14th W. Va. Infantry

P.O.W. - Died at Florence, S. C.

Submitted by Greg Maxwell.

A Letter Written By James Maxwell
From The Military Prison, Florence, South Carolina

James Allen Maxwell was a member of Company F, 14th WV Volunteers. He was captured at the battle of Cloyd's Mountain on May 9, 1864. He was initially imprisoned at Andersonville, Ga., then transferred about September of 1864 to a new stockade at Florence, SC. The Confederates were concerned that Andersonville might be raided by the federals so a decision was made to transfer all able-bodied prisoners to other stockades throughout the South. In order to prevent escape attempts, the prisoners were told they were being paroled and transported to Charleston, SC for embarkment on Union ships to return home. The prisoners boarded a train for Charleston, which slowly passed through Macon, Georgia, where they were jeered by the local folk. Upon arriving in Charleston, the prisoners were dismayed when they were forced to board yet another train to Florence to be again imprisoned in the newly constructed stockade. The following letter was found in James' father's bible:

"Military Prison
Florence, SC
October 8, 1864

Dear Friends at home,

We are now at the above mentioned place. Our health is only moderate. Watson has good health. Freeland & myself are troubled with diorhea. We have good appetite all the while. J.H. Campbell & C.J. Williamson are here, but we have not seen them yet.

Our object in writing is to have a box apeace sent to us. Send us the following articles--one ham of meat apeace, a small cake of cheese apeace, some dry beef, coffee, pepper-red and black, dryed apples-1/2 bushel apeace, some butter and lots of crackers soda, sewing thread & needles, one pair of pants & shirt & socks apeace, one good blanket apeace. Send with a box apeace closely packed put up in little sacks. Send as soon as possible after the receipt of this. Your friends in prison

James A. Maxwell
George Watson
Stephen A. Freeland

[on reverse he continues]

Direct the boxes to each of us--Military Prison, Florence, South Carolina By way of Hilton Head. James H. Campbell wants a box of the same kind. Send us some sausage. Get the boxes on the way as soon as possible. Forward this letter around to each one."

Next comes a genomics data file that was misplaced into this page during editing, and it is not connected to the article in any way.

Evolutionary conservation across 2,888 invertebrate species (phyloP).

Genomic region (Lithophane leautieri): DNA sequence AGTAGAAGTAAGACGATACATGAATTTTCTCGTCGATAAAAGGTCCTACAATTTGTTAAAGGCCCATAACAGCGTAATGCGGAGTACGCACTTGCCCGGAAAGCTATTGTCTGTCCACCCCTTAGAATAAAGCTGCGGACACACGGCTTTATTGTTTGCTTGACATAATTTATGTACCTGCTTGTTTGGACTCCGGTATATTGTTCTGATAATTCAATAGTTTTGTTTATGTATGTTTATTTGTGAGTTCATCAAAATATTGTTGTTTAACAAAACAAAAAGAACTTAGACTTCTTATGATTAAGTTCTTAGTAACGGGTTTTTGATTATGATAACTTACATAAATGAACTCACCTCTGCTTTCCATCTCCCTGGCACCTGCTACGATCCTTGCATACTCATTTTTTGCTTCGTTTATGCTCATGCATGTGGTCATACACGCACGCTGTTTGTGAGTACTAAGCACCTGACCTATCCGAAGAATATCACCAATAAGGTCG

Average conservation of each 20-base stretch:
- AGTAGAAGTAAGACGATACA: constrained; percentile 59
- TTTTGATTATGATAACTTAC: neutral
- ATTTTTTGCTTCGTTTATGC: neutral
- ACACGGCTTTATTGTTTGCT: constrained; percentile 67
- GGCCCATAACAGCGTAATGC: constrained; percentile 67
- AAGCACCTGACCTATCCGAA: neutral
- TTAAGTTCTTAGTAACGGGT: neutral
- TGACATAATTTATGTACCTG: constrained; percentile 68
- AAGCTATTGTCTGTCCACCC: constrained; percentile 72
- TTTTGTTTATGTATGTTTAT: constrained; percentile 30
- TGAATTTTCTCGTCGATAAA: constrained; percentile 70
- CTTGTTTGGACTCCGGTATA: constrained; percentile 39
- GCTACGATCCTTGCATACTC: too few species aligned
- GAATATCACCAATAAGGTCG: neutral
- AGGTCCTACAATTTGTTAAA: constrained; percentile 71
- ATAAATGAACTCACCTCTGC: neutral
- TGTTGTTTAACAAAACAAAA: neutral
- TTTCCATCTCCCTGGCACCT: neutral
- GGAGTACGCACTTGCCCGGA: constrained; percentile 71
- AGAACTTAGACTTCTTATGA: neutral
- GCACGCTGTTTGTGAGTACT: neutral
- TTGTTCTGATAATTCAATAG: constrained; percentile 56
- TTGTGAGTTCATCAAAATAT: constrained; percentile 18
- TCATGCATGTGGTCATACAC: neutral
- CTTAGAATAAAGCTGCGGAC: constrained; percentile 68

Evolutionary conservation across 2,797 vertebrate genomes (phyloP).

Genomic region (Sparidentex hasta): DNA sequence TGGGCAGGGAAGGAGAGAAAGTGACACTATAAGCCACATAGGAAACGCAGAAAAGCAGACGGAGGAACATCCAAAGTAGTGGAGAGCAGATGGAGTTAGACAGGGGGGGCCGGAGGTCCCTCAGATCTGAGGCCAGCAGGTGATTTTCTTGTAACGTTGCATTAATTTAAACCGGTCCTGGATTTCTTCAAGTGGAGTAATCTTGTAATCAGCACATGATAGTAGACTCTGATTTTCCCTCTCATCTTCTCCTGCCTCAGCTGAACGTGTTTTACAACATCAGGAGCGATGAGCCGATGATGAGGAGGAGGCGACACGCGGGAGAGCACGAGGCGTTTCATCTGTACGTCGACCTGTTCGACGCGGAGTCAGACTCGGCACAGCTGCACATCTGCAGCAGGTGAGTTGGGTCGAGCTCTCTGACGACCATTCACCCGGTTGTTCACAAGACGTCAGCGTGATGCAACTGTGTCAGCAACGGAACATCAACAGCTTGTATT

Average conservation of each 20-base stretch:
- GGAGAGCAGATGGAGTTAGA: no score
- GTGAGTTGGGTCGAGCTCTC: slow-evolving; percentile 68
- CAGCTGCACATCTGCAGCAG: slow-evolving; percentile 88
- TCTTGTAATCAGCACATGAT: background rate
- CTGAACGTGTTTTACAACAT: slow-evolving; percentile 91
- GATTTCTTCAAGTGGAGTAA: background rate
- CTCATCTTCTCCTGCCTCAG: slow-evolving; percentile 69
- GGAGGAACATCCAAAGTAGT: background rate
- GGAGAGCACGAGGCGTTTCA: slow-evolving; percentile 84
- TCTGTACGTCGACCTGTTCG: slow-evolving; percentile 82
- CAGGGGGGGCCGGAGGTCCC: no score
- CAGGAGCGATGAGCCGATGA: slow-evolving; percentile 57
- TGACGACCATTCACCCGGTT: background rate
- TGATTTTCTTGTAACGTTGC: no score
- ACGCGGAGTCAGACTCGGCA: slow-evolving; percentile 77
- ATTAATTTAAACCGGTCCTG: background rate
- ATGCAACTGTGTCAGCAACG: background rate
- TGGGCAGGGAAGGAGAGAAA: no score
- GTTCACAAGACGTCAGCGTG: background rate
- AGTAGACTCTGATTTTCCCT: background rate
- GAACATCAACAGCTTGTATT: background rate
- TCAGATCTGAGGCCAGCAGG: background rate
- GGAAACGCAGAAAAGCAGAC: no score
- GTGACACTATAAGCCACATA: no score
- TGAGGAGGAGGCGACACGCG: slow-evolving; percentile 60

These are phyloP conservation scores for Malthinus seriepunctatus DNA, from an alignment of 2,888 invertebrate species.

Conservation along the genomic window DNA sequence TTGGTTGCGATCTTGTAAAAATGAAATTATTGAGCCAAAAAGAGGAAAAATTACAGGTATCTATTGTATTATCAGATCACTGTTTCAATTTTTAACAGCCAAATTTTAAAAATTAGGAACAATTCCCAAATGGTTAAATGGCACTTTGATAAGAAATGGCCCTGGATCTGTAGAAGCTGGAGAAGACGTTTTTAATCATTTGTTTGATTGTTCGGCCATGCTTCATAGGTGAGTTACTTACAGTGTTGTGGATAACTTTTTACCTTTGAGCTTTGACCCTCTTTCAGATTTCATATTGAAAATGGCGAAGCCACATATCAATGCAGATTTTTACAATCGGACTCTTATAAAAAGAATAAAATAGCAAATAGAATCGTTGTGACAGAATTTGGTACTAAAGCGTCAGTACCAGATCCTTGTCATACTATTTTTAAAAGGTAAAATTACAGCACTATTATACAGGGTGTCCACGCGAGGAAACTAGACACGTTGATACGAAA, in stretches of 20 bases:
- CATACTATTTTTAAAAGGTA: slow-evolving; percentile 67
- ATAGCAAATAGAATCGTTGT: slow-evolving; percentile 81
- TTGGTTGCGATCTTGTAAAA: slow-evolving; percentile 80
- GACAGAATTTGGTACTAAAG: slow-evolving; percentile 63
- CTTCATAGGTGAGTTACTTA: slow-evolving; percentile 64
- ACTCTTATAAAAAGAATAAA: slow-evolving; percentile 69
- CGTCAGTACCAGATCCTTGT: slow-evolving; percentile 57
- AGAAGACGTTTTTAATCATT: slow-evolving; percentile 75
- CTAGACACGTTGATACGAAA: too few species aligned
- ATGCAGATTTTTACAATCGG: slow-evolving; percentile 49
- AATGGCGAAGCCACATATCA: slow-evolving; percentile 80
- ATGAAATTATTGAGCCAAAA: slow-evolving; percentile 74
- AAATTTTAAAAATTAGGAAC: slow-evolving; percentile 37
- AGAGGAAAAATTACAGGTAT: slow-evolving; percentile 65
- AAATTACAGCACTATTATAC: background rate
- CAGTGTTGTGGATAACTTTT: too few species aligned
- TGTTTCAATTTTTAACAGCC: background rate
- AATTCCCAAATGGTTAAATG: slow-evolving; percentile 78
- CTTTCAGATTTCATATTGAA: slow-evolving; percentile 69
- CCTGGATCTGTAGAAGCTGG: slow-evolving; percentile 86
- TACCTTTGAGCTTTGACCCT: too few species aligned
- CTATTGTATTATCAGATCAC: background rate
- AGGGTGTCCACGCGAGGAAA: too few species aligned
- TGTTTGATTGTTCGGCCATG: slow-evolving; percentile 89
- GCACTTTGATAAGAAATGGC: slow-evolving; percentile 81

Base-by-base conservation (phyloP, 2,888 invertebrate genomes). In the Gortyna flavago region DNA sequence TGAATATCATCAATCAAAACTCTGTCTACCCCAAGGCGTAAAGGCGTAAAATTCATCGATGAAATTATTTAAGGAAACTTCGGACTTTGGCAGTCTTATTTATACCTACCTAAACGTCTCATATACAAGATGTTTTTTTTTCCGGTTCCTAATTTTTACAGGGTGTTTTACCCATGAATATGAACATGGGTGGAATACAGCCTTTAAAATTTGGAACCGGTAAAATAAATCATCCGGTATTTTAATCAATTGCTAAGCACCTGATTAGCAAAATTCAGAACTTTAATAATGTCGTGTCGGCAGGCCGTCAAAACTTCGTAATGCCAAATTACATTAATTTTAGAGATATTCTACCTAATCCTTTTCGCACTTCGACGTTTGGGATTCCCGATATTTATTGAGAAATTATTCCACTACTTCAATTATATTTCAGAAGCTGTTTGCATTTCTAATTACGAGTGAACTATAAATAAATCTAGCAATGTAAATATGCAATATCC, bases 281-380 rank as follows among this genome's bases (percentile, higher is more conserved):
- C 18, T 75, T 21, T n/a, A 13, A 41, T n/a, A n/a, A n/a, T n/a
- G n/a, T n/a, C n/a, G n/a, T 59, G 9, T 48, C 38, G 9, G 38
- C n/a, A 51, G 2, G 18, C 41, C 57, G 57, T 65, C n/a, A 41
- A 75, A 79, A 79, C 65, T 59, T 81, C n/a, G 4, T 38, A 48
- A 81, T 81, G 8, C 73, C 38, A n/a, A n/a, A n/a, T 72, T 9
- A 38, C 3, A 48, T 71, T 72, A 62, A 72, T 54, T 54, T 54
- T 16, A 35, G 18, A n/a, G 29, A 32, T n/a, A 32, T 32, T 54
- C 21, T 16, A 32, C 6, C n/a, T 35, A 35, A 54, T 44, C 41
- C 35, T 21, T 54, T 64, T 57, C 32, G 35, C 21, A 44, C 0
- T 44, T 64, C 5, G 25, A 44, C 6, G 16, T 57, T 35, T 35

James died about seven weeks later, on November 25, 1864, reportedly of starvation. The history of Florence Stockade, as reported at its website, indicates that the conditions there were as bad as Andersonville, if not worse. Apparently, the prison administration encouraged the prisoners to write home for food, clothing, and other supplies. When the supplies came in, however, they were confiscated for the personal use and consumption by the prison guards. It is unlikely that James ever got his box.

James Allen Maxwell of Hebron, Pleasants County, West Virginia, was mustered into Company F, 14th Regt, WV Volunteers in August of 1862. In the same company were his two brothers, Leander B. Maxwell and Darwin S. Maxwell, and his first cousin, Francis S. Maxwell. James was the son of Samuel Scott Maxwell and Eliza Lowery Maxwell. Samuel had founded Hebron about 1842 and was its first postmaster. James was 22 years old when he went off to war. He was captured at the battle of Cloyd's Mountain on May 9, 1864. The following obituary appeared in the March 3, 1865 edition of Alexander Campbell's Millenial Harbinger:

"My brother, James A. Maxwell, departed this life November 25, 1864 in the 24th year of his age, in Florence, S.C. Military Prison. He was a faithful soldier of the cross as well as of his country. I never knew him to use a by-word or slang phrase. So choice was he in the use of language, that he always had a sound speech that could not be condemned. He lived and died a faithful Christian under the oppressive hand of the enemies of our government. May we be ready when called" ---Leander B. Maxwell